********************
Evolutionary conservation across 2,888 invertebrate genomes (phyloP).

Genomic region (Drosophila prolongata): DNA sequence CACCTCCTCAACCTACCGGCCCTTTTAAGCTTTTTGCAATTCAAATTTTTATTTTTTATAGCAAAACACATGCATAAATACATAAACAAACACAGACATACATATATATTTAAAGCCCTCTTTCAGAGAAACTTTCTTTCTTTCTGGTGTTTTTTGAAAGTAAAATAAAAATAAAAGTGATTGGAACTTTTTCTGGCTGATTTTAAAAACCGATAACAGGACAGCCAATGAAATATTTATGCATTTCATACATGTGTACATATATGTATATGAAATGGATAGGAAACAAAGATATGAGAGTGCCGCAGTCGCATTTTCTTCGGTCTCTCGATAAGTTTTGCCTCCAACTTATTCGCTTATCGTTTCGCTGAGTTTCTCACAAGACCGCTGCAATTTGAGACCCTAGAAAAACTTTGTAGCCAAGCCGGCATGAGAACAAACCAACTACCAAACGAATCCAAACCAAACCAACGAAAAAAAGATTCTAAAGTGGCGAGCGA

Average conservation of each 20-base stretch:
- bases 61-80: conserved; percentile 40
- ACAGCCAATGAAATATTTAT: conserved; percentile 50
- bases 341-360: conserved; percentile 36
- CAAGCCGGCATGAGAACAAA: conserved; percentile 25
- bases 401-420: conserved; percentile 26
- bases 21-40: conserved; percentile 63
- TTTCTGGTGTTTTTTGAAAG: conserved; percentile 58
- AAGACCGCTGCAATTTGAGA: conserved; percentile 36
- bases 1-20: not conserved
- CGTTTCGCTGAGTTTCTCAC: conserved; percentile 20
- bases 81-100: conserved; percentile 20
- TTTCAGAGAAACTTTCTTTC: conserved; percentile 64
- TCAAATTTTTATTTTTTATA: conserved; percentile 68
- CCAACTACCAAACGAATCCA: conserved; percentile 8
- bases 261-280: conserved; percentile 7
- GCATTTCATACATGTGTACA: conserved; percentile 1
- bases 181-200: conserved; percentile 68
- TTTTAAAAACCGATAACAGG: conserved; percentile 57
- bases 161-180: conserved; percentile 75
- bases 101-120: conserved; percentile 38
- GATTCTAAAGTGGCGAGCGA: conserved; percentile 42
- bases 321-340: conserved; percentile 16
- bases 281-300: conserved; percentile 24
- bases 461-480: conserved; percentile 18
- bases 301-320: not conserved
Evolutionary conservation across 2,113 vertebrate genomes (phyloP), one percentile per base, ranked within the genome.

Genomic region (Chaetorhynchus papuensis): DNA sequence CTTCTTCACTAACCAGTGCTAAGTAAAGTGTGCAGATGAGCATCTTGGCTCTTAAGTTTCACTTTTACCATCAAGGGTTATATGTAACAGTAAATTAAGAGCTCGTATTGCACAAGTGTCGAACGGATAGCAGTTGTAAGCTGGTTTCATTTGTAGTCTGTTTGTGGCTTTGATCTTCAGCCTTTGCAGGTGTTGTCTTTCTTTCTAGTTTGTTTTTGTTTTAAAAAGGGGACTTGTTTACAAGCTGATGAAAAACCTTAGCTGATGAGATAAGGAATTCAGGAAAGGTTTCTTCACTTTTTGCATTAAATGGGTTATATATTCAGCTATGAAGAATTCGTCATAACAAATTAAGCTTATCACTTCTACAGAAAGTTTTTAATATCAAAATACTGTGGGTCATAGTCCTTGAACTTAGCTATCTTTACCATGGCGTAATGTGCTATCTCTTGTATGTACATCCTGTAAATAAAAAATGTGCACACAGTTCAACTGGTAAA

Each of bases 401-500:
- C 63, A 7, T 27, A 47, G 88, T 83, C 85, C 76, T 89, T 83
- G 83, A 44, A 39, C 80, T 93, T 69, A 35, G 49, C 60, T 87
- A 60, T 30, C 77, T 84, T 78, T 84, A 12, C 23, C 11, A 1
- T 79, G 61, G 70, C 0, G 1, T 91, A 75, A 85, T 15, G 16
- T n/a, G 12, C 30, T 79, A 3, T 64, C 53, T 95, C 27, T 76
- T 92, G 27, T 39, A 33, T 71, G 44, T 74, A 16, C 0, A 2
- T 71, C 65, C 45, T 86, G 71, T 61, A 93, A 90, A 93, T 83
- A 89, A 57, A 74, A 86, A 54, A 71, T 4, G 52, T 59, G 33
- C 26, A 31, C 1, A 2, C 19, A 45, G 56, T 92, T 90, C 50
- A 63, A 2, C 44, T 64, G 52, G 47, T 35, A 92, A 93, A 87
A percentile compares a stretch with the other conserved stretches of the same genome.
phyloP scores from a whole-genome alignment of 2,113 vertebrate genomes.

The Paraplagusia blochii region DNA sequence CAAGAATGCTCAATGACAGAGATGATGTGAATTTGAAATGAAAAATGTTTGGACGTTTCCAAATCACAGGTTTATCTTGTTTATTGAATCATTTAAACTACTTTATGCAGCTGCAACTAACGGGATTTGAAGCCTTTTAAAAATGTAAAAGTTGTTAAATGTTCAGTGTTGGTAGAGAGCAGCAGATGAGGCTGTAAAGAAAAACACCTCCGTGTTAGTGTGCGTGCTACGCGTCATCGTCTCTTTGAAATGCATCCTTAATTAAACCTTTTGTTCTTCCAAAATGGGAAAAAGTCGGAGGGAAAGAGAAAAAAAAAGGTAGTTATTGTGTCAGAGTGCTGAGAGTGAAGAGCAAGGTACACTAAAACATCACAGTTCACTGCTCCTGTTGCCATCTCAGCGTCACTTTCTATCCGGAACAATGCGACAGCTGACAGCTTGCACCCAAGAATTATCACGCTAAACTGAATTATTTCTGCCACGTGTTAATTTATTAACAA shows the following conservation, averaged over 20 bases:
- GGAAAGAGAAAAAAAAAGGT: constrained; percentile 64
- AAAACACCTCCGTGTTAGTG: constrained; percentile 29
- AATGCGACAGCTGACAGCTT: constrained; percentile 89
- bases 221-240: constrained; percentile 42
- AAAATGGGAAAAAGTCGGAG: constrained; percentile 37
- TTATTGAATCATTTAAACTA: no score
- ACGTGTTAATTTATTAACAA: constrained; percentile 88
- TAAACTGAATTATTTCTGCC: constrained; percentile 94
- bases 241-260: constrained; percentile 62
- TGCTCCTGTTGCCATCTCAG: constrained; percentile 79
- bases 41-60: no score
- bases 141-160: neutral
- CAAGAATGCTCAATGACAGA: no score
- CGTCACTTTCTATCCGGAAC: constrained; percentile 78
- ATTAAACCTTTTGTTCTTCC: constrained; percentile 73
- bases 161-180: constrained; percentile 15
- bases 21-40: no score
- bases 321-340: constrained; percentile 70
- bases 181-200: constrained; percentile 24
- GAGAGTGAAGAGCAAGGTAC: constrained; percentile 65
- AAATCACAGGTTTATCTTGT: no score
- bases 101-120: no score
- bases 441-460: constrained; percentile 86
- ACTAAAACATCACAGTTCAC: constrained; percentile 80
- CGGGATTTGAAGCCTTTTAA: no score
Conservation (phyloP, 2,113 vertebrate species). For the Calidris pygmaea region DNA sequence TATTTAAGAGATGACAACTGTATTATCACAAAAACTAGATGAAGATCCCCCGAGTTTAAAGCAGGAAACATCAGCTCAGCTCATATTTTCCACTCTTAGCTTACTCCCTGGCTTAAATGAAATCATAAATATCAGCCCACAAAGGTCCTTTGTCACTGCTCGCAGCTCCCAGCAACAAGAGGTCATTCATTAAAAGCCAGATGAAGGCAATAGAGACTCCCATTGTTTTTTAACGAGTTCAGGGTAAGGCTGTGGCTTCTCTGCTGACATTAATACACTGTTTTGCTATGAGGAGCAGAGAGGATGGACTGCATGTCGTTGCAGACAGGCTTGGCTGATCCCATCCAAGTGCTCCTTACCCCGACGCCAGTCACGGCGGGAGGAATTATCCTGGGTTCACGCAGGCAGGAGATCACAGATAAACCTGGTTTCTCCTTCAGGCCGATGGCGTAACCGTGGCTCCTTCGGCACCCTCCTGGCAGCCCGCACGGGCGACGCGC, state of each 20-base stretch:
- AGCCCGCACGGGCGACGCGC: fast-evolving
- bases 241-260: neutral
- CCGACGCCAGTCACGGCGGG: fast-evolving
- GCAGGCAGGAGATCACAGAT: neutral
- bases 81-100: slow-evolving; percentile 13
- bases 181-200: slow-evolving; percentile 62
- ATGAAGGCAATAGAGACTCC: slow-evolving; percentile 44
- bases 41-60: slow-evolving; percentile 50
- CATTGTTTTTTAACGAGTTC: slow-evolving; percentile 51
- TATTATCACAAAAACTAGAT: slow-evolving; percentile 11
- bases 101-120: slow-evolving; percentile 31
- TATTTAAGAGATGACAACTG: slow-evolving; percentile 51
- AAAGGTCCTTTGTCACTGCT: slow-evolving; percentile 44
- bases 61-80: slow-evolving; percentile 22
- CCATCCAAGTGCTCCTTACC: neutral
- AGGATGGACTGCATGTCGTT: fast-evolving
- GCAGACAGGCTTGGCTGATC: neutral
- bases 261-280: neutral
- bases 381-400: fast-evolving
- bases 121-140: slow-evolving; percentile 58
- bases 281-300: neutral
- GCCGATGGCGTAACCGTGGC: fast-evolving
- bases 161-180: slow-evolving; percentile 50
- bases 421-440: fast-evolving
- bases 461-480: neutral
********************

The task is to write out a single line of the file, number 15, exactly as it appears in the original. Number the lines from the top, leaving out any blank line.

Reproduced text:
- TTTCAGAGAAACTTTCTTTC: conserved; percentile 64